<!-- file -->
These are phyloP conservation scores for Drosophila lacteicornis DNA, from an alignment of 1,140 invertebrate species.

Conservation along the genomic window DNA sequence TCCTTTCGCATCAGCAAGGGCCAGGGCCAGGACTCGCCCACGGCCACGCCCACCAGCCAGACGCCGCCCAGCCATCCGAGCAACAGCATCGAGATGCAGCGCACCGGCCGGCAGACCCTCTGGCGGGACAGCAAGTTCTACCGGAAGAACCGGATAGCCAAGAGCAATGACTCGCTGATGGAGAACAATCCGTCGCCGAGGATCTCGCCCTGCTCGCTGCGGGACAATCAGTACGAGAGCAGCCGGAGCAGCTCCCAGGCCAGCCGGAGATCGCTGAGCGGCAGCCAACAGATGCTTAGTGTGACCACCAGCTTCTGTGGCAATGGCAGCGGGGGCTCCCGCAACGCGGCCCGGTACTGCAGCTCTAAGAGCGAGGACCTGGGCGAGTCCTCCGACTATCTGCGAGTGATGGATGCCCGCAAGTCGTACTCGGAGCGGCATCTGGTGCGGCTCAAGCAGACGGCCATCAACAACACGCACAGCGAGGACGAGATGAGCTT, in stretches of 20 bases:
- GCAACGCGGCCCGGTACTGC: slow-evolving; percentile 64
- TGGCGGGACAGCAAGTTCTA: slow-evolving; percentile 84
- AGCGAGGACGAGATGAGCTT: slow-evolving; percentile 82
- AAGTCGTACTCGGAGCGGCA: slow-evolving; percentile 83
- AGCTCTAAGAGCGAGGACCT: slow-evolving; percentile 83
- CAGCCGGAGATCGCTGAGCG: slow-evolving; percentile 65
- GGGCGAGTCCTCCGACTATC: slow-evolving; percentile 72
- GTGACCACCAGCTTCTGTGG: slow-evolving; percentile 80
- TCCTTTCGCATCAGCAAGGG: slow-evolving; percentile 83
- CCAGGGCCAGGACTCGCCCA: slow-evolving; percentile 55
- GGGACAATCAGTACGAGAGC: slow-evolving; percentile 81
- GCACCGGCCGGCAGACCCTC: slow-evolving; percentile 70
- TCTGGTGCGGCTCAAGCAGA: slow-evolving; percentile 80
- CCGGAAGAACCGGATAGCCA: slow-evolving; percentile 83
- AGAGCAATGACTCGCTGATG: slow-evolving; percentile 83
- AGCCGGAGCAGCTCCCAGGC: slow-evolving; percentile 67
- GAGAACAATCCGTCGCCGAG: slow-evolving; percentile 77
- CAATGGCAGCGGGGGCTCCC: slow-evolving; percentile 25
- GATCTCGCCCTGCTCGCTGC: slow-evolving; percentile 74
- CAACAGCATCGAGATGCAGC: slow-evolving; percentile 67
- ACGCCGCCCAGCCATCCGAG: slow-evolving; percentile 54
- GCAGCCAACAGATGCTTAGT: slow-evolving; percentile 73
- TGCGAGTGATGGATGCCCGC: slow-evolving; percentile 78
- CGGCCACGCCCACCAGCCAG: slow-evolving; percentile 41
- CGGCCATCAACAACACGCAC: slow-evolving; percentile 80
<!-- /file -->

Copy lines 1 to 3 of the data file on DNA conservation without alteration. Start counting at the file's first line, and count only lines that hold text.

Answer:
These are phyloP conservation scores for Drosophila lacteicornis DNA, from an alignment of 1,140 invertebrate species.

Conservation along the genomic window DNA sequence TCCTTTCGCATCAGCAAGGGCCAGGGCCAGGACTCGCCCACGGCCACGCCCACCAGCCAGACGCCGCCCAGCCATCCGAGCAACAGCATCGAGATGCAGCGCACCGGCCGGCAGACCCTCTGGCGGGACAGCAAGTTCTACCGGAAGAACCGGATAGCCAAGAGCAATGACTCGCTGATGGAGAACAATCCGTCGCCGAGGATCTCGCCCTGCTCGCTGCGGGACAATCAGTACGAGAGCAGCCGGAGCAGCTCCCAGGCCAGCCGGAGATCGCTGAGCGGCAGCCAACAGATGCTTAGTGTGACCACCAGCTTCTGTGGCAATGGCAGCGGGGGCTCCCGCAACGCGGCCCGGTACTGCAGCTCTAAGAGCGAGGACCTGGGCGAGTCCTCCGACTATCTGCGAGTGATGGATGCCCGCAAGTCGTACTCGGAGCGGCATCTGGTGCGGCTCAAGCAGACGGCCATCAACAACACGCACAGCGAGGACGAGATGAGCTT, in stretches of 20 bases:
- GCAACGCGGCCCGGTACTGC: slow-evolving; percentile 64